CDB!

CDB!

4.7 8
by William Steig
     
 

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U can read this, S?
S E-Z!


Vibrant color brings new life to Caldecott Medal-winning New Yorker cartoonist William Steig's classic puzzle book!  See more details below

Overview


U can read this, S?
S E-Z!


Vibrant color brings new life to Caldecott Medal-winning New Yorker cartoonist William Steig's classic puzzle book!

Editorial Reviews

Publishers Weekly
Originally published in black-and-white, William Steig added color to his 1968 puzzler (in 2000). "Reformatted and redesigned to take advantage of the spring-fresh colors, this edition retains all the fun of the original-and adds a handy answer key," noted PW. Ages 5-8. (May) Copyright 2003 Reed Business Information.
Children's Literature - Children's Literature
"C D B!" "See the bee!" To some young readers, figuring out these word puzzles by reading each letter out loud will indeed by "E-Z S 1 2 3." For others, it will be as frustrating as optical illusions for people who just can't see the underlying image. William Steig, now 92 years old, obviously had fun thinking up his word puzzles. His silly cartoons were originally black-and-white and are now quite colorful; the pictures, especially the expressions, are often helpful in solving the puzzles. Ambitious youngsters will want to create their own similar puzzles. Thankfully, Steig provided an answer key for those of us who don't always get it or children who have not yet learned words like "ecstasy." The image of an absolutely delighted "L-C" in "X-T-C," however, may be perfect for marking that word forever in a child's memory. 2000 (orig. 1968), Simon & Schuster Books for Young Readers, Ages 5 to 8, $16.00. Reviewer: Karen Leggett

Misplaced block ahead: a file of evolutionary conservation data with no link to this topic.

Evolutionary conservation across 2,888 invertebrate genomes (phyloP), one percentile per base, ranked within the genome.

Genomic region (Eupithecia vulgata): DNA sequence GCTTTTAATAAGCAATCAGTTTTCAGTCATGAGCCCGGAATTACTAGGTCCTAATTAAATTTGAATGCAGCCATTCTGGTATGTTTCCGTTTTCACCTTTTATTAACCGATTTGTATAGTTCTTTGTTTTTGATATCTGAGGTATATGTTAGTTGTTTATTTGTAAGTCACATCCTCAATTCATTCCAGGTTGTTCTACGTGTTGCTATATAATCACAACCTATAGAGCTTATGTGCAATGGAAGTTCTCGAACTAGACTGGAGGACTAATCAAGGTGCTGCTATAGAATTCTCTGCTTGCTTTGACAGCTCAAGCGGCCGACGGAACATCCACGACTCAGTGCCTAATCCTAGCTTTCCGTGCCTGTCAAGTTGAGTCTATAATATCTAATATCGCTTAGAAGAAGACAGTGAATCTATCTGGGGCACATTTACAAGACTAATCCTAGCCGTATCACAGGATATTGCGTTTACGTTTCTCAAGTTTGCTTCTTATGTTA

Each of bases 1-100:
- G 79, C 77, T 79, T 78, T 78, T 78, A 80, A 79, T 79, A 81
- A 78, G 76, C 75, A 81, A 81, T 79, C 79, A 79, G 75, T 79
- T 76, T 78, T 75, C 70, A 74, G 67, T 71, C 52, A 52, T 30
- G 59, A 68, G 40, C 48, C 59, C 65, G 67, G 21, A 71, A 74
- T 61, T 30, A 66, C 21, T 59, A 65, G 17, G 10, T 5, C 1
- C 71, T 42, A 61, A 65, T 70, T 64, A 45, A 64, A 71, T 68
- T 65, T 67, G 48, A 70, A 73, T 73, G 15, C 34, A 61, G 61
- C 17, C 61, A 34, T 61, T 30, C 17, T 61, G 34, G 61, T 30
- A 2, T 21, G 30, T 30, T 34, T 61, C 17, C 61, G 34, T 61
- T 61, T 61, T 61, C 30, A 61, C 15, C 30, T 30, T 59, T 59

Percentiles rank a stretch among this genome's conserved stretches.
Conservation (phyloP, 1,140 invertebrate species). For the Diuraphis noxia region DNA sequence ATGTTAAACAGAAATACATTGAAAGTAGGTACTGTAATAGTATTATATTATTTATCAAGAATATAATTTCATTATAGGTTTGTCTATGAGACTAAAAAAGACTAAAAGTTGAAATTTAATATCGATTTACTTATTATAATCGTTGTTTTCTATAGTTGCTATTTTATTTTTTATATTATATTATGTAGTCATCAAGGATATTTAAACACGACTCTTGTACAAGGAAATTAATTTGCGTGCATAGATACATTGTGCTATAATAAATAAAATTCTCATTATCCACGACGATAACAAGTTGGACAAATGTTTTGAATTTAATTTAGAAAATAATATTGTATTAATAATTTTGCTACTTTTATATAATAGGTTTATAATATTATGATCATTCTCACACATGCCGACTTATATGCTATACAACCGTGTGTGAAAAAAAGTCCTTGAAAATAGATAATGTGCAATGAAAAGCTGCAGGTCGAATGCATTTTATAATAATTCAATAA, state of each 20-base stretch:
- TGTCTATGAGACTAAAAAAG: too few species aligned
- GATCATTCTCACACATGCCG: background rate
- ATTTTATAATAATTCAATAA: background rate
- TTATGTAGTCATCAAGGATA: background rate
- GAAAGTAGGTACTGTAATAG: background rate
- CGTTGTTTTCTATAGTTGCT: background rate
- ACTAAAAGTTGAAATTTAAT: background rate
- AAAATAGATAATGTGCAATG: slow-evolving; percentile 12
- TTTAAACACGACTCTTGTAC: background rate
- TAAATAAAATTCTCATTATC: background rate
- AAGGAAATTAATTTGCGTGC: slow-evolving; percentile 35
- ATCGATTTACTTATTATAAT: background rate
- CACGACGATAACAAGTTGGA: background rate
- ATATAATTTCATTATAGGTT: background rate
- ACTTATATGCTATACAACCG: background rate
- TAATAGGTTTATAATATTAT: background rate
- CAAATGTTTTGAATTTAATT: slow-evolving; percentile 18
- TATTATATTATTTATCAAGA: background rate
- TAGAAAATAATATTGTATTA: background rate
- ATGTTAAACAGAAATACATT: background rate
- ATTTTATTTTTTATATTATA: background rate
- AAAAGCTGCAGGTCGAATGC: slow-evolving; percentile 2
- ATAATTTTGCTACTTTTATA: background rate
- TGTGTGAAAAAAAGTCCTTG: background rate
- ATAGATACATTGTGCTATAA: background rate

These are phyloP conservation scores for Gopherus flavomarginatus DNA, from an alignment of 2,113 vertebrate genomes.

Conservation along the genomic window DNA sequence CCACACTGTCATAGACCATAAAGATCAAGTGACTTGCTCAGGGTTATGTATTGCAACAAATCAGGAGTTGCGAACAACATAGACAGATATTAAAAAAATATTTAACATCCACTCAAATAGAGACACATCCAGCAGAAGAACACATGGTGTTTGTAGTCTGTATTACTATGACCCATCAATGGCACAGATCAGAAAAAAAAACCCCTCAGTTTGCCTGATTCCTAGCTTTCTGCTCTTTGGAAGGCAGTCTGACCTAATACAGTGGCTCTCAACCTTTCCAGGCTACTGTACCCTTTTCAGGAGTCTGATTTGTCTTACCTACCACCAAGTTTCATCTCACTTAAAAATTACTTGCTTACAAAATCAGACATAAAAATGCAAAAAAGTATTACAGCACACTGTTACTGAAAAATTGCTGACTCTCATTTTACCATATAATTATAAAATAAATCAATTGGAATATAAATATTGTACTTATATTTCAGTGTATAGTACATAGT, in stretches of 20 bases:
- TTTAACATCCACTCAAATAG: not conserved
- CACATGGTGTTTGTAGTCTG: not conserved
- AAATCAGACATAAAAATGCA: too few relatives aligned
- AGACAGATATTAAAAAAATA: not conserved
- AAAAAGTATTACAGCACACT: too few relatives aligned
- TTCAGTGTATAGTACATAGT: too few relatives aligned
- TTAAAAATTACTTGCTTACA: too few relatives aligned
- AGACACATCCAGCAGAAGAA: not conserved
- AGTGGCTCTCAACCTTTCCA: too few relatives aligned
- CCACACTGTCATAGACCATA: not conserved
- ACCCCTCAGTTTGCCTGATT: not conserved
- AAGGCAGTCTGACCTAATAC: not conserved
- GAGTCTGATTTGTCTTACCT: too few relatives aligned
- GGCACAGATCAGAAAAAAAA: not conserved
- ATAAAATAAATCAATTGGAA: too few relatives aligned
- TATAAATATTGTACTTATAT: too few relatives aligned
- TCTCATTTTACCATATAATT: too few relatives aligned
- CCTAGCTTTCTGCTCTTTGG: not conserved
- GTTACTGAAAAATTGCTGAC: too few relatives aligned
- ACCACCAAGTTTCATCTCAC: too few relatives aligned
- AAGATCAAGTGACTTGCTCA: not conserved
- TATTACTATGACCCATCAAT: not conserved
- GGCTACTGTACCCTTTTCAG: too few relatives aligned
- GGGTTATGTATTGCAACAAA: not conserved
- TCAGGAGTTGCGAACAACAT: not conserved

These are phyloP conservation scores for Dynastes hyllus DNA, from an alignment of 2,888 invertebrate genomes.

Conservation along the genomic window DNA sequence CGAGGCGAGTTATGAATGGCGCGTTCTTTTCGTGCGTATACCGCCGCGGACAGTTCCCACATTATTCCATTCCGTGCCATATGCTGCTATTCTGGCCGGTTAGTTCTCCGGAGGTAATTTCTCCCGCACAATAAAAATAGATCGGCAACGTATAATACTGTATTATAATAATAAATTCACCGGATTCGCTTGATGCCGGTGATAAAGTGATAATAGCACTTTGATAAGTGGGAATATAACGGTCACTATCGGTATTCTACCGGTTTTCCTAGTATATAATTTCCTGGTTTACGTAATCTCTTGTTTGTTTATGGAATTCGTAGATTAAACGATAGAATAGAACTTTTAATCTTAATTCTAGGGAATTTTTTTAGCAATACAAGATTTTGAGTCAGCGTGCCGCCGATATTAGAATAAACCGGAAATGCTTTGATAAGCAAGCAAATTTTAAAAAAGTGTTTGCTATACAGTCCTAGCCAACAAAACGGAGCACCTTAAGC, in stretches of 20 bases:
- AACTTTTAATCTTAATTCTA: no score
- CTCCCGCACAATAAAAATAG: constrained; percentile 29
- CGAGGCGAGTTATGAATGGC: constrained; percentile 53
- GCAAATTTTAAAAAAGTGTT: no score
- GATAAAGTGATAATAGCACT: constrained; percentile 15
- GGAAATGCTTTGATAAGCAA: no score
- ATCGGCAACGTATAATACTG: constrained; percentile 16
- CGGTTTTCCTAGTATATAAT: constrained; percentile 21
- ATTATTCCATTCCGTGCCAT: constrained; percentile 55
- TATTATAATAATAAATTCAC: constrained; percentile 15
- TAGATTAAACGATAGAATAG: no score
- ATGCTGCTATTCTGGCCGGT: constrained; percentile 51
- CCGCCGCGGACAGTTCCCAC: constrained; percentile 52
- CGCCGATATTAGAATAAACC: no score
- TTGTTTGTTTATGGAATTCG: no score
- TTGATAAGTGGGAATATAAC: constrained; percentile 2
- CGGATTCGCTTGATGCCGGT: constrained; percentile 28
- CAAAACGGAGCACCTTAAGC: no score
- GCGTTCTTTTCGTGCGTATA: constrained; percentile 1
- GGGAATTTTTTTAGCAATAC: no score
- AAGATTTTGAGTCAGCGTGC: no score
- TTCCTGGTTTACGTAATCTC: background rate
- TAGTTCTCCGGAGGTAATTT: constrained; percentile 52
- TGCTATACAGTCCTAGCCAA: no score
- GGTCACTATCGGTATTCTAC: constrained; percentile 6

Product Details

ISBN-13:
9780525623038
Publisher:
Penguin Group (USA) Incorporated
Publication date:
10/28/1973
Age Range:
6 - 9 Years

Meet the Author

William Steig (1907–2003) was a cartoonist, illustrator, and author of award-winning books for children. Most notably Sylvester and the Magic Pebble, for which he received the Caldecott Medal; The Amazing Bone, a Caldecott Honor book; Amos & Boris, a National Book Award Finalist; and Abel’s Island and Doctor De Soto, both Newbery Honor books. Steig is also the creator of Shrek! which inspired the Dreamworks films. Steig also received the Christopher Award, the Irma Simonton Black Award, the William Allen White Children’s Book Award, the America Book Award, and Society of Illustrators Lifetime Achievement Award. He was also the US nominee for both of the biennial, international Hans Christian Andersen Awards as an illustrator in 1982, and then as an author in 1988. He is survived by his wife, Jeanne Steig, and four children.

William Steig (1907–2003) was a cartoonist, illustrator, and author of award-winning books for children. Most notably Sylvester and the Magic Pebble, for which he received the Caldecott Medal; The Amazing Bone, a Caldecott Honor book; Amos & Boris, a National Book Award Finalist; and Abel’s Island and Doctor De Soto, both Newbery Honor books. Steig is also the creator of Shrek! which inspired the Dreamworks films. Steig also received the Christopher Award, the Irma Simonton Black Award, the William Allen White Children’s Book Award, the America Book Award, and Society of Illustrators Lifetime Achievement Award. He was also the US nominee for both of the biennial, international Hans Christian Andersen Awards as an illustrator in 1982, and then as an author in 1988. He is survived by his wife, Jeanne Steig, and four children.